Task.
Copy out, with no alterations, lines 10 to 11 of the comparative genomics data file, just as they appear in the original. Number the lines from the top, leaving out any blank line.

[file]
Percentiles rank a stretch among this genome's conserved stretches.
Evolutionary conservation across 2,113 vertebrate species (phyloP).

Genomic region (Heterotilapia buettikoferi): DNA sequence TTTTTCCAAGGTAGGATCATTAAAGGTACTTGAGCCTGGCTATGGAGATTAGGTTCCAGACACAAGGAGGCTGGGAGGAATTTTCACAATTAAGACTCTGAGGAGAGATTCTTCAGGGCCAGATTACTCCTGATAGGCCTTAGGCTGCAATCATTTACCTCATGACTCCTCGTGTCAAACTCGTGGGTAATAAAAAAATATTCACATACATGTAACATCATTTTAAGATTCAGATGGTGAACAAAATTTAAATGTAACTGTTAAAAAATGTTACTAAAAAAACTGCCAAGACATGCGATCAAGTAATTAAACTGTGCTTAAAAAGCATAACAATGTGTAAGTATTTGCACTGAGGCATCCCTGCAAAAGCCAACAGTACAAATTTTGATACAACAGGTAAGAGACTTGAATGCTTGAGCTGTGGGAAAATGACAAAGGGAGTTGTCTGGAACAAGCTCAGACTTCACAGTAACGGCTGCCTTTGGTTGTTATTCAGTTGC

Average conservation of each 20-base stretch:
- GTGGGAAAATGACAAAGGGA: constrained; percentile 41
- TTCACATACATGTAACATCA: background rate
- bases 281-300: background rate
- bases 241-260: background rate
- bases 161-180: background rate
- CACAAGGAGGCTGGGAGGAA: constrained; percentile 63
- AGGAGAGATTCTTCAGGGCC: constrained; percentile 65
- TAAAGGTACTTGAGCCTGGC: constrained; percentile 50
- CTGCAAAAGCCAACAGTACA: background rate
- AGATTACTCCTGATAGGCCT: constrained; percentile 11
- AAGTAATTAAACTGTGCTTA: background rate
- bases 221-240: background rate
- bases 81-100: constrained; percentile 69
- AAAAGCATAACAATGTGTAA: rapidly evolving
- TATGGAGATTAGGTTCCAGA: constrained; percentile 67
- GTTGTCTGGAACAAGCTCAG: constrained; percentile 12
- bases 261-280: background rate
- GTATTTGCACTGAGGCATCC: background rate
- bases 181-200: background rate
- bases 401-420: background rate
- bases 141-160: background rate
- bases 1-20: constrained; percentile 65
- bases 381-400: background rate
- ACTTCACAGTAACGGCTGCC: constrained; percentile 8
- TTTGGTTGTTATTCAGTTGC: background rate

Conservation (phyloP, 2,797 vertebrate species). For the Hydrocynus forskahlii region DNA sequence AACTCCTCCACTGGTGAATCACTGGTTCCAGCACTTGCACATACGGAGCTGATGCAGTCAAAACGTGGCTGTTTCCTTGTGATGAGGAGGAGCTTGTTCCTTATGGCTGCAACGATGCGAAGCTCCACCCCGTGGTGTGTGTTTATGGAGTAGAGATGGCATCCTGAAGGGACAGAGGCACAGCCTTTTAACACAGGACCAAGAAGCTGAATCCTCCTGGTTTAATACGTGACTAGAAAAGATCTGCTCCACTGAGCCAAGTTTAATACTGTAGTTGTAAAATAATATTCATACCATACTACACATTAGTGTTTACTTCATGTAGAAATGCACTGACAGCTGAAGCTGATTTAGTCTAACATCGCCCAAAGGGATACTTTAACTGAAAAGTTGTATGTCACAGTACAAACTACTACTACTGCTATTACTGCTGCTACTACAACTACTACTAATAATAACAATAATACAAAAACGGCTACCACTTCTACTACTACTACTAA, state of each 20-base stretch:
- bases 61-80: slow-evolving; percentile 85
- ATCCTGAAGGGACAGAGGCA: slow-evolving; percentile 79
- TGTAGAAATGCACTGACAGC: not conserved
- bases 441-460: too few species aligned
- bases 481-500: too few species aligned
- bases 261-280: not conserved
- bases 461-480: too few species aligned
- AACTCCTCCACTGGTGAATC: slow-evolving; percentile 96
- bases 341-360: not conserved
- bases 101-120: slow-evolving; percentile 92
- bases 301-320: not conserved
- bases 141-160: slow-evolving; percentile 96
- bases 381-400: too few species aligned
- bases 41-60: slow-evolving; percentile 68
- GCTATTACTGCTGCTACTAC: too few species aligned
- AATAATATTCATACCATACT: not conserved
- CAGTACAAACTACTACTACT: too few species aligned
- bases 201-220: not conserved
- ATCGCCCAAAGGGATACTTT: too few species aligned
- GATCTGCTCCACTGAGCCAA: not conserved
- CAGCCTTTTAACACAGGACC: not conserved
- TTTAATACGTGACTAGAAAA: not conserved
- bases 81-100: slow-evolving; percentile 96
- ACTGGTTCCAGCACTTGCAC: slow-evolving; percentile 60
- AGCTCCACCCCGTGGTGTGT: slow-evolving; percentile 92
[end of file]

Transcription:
- CACAAGGAGGCTGGGAGGAA: constrained; percentile 63
- AGGAGAGATTCTTCAGGGCC: constrained; percentile 65